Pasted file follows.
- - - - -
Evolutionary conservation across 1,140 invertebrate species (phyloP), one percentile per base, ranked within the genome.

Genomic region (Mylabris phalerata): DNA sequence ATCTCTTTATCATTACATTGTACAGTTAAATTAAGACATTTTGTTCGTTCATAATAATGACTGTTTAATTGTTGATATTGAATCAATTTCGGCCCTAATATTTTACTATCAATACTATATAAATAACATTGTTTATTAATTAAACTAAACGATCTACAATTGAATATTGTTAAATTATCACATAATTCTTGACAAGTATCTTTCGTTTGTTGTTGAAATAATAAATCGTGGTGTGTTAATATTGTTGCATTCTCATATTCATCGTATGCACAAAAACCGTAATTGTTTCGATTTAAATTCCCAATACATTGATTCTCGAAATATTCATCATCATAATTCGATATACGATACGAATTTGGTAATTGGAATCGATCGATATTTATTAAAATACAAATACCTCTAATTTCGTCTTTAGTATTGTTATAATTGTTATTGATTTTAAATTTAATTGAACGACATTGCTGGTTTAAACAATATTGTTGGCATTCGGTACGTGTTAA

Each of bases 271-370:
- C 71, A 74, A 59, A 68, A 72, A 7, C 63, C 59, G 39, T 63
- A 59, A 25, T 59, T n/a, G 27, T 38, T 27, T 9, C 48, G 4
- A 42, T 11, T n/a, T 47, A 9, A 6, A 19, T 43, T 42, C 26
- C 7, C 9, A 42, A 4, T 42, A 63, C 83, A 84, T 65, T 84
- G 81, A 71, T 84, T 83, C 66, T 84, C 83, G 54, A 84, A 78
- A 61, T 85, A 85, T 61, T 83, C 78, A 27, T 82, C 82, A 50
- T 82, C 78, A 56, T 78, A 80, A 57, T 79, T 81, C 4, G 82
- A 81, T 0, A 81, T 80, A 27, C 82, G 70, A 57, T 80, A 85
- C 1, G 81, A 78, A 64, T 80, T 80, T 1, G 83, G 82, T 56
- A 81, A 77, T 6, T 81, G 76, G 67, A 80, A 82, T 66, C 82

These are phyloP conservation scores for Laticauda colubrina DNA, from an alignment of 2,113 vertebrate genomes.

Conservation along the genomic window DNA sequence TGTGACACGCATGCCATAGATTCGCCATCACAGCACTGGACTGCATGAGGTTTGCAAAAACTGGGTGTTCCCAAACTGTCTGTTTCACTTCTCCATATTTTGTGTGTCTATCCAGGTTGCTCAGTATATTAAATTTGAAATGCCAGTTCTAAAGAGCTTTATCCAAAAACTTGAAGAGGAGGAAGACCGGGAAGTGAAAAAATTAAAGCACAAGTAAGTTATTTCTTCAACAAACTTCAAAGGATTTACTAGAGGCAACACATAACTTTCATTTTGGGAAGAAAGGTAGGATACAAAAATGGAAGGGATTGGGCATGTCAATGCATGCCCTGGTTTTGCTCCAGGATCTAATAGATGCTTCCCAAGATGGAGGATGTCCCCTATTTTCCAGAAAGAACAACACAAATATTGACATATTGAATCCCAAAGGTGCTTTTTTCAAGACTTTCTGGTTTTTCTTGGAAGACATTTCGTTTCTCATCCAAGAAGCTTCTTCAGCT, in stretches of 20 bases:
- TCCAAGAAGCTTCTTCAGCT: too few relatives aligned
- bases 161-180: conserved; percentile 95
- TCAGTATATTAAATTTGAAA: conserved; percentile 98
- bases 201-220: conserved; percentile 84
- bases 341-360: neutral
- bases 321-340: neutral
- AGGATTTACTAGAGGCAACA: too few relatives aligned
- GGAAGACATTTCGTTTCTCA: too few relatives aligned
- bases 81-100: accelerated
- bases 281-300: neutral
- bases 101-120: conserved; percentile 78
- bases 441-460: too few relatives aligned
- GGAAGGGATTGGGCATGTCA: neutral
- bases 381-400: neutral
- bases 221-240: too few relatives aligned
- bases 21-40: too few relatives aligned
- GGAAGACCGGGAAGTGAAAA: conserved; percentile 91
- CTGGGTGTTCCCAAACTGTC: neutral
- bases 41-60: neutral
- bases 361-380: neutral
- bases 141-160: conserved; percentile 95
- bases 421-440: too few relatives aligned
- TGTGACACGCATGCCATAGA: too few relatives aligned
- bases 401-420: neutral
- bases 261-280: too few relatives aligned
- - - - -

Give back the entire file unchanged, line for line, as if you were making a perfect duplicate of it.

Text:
Evolutionary conservation across 1,140 invertebrate species (phyloP), one percentile per base, ranked within the genome.

Genomic region (Mylabris phalerata): DNA sequence ATCTCTTTATCATTACATTGTACAGTTAAATTAAGACATTTTGTTCGTTCATAATAATGACTGTTTAATTGTTGATATTGAATCAATTTCGGCCCTAATATTTTACTATCAATACTATATAAATAACATTGTTTATTAATTAAACTAAACGATCTACAATTGAATATTGTTAAATTATCACATAATTCTTGACAAGTATCTTTCGTTTGTTGTTGAAATAATAAATCGTGGTGTGTTAATATTGTTGCATTCTCATATTCATCGTATGCACAAAAACCGTAATTGTTTCGATTTAAATTCCCAATACATTGATTCTCGAAATATTCATCATCATAATTCGATATACGATACGAATTTGGTAATTGGAATCGATCGATATTTATTAAAATACAAATACCTCTAATTTCGTCTTTAGTATTGTTATAATTGTTATTGATTTTAAATTTAATTGAACGACATTGCTGGTTTAAACAATATTGTTGGCATTCGGTACGTGTTAA

Each of bases 271-370:
- C 71, A 74, A 59, A 68, A 72, A 7, C 63, C 59, G 39, T 63
- A 59, A 25, T 59, T n/a, G 27, T 38, T 27, T 9, C 48, G 4
- A 42, T 11, T n/a, T 47, A 9, A 6, A 19, T 43, T 42, C 26
- C 7, C 9, A 42, A 4, T 42, A 63, C 83, A 84, T 65, T 84
- G 81, A 71, T 84, T 83, C 66, T 84, C 83, G 54, A 84, A 78
- A 61, T 85, A 85, T 61, T 83, C 78, A 27, T 82, C 82, A 50
- T 82, C 78, A 56, T 78, A 80, A 57, T 79, T 81, C 4, G 82
- A 81, T 0, A 81, T 80, A 27, C 82, G 70, A 57, T 80, A 85
- C 1, G 81, A 78, A 64, T 80, T 80, T 1, G 83, G 82, T 56
- A 81, A 77, T 6, T 81, G 76, G 67, A 80, A 82, T 66, C 82

These are phyloP conservation scores for Laticauda colubrina DNA, from an alignment of 2,113 vertebrate genomes.

Conservation along the genomic window DNA sequence TGTGACACGCATGCCATAGATTCGCCATCACAGCACTGGACTGCATGAGGTTTGCAAAAACTGGGTGTTCCCAAACTGTCTGTTTCACTTCTCCATATTTTGTGTGTCTATCCAGGTTGCTCAGTATATTAAATTTGAAATGCCAGTTCTAAAGAGCTTTATCCAAAAACTTGAAGAGGAGGAAGACCGGGAAGTGAAAAAATTAAAGCACAAGTAAGTTATTTCTTCAACAAACTTCAAAGGATTTACTAGAGGCAACACATAACTTTCATTTTGGGAAGAAAGGTAGGATACAAAAATGGAAGGGATTGGGCATGTCAATGCATGCCCTGGTTTTGCTCCAGGATCTAATAGATGCTTCCCAAGATGGAGGATGTCCCCTATTTTCCAGAAAGAACAACACAAATATTGACATATTGAATCCCAAAGGTGCTTTTTTCAAGACTTTCTGGTTTTTCTTGGAAGACATTTCGTTTCTCATCCAAGAAGCTTCTTCAGCT, in stretches of 20 bases:
- TCCAAGAAGCTTCTTCAGCT: too few relatives aligned
- bases 161-180: conserved; percentile 95
- TCAGTATATTAAATTTGAAA: conserved; percentile 98
- bases 201-220: conserved; percentile 84
- bases 341-360: neutral
- bases 321-340: neutral
- AGGATTTACTAGAGGCAACA: too few relatives aligned
- GGAAGACATTTCGTTTCTCA: too few relatives aligned
- bases 81-100: accelerated
- bases 281-300: neutral
- bases 101-120: conserved; percentile 78
- bases 441-460: too few relatives aligned
- GGAAGGGATTGGGCATGTCA: neutral
- bases 381-400: neutral
- bases 221-240: too few relatives aligned
- bases 21-40: too few relatives aligned
- GGAAGACCGGGAAGTGAAAA: conserved; percentile 91
- CTGGGTGTTCCCAAACTGTC: neutral
- bases 41-60: neutral
- bases 361-380: neutral
- bases 141-160: conserved; percentile 95
- bases 421-440: too few relatives aligned
- TGTGACACGCATGCCATAGA: too few relatives aligned
- bases 401-420: neutral
- bases 261-280: too few relatives aligned